3. Live simply. Do not hold onto things, people, grudges, money, or time. Let your heart delight in the small things: a child’s laughter, a puppy’s kiss, an afternoon with friends, a hand to hold, a shoulder to lean on, a delicious meal, a good book, and a refreshing cry. Know that one true friend has more worth than fifty others who won’t be there when you need them. And always be that friend to others. Don’t take on too many responsibilities or neglect the ones that matter.
Take the time to breathe. Never underestimate the value of walk in the woods, a dance in the rain, or a snowflake on your tongue. Take time for yourself. Allow yourself to experience silence. Keep in mind the words of St. Pope John Paul II, “only in silence does man succeed in hearing in the depth of his conscience the voice of God.”
4. Give more. When you live simply, you will find that you have more to give. Give your time to help those in need. Give your ear to those desiring someone to listen. Give your words to those seeking comfort and reassurance. Give your talents to the causes that are most worthy. Give money to the poor and your coat to those in need. Share what you have, and never be selfish.
“Then the king will say to those on his right, ‘Come, you who are blessed by my Father. Inherit the kingdom prepared for you from the foundation of the world. For I was hungry and you gave me food, I was thirsty and you gave me drink, a stranger and you welcomed me, naked and you clothed me, ill and you cared for me, in prison and you visited me.’ Then the righteous will answer him and say, ‘Lord, when did we see you hungry and feed you, or thirsty and give you drink? When did we see you a stranger and welcome you, or naked and clothe you? When did we see you ill or in prison, and visit you?’ And the king will say to them in reply, ‘Amen, I say to you, whatever you did for one of these least brothers of mine, you did for me.’
5. Expect less. I’m going to admit that I have a hard time with this. I agree that you should never presume, but there are many things in life that you should expect. The motivational speaker, David Jospeh Schwartz, said, “Think little goals and expect little achievements. Think big goals and win big success.” Expecting less may allow us to feel less pain or experience fewer falls, but it can also lead to lower standards. You often asked why I always expected you to get As. What would you have said if I had only ever told you I expected you to get Bs? How hard would you have worked if I told you I only expected you to pass? Setting expectations is necessary in order to achieve goals.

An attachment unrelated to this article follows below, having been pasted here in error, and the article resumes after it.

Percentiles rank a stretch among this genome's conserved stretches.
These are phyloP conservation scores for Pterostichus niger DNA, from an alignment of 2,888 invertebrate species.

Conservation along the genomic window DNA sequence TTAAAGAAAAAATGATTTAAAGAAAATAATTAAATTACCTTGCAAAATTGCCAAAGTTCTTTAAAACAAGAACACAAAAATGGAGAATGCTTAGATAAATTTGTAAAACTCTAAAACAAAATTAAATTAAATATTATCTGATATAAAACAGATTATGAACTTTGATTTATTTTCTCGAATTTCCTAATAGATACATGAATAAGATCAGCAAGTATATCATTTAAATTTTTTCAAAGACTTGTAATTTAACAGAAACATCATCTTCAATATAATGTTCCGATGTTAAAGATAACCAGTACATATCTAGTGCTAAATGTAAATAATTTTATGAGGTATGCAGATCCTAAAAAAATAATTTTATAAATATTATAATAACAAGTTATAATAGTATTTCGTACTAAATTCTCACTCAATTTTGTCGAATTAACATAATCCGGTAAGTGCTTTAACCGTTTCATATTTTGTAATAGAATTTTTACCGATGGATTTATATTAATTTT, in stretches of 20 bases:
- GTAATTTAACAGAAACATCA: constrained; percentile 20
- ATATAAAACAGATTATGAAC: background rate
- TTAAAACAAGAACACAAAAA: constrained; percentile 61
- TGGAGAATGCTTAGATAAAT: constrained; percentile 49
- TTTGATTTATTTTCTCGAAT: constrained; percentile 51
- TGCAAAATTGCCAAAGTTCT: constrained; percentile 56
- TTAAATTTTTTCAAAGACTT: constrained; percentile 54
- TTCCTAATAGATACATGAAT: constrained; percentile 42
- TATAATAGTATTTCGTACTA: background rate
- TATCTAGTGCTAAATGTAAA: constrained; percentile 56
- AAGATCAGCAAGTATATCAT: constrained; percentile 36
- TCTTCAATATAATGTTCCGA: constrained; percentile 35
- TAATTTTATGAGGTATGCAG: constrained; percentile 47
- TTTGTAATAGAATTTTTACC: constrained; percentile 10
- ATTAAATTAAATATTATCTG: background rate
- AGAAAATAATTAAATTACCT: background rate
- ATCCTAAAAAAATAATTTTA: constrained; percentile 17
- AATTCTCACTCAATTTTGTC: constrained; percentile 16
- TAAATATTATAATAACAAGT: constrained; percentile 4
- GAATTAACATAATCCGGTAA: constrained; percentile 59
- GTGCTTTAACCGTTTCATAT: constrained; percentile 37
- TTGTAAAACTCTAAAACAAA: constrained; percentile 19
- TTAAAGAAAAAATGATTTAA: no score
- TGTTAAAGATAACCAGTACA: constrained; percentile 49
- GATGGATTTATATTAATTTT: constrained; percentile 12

You should expect your partner to be faithful. You should expect your friends to be loyal. Expect to be treated with kindness. Expect nursing school to be hard!
I believe that this rule is more of a reminder to keep in mind that what you expect will not always be what you get. Sometimes, life will far exceed your expectations, and other times, it will fall short. You may need to adjust your expectations (like the year you took Physics). You may need to reassess your goals. You may need to find new friends. When faced with those times, remember that there is always a greater lesson to be learned. Sometimes you have to recognize that expectations are unrealistic, and that’s okay!
“You can’t expect perfection. It is important to sort of acknowledge some of our imperfections. I write them down. There’s something about acknowledging mistakes and being able to put them down on paper; they become facts of your life that you must live with. And then, hopefully, you can navigate the road a little bit better. “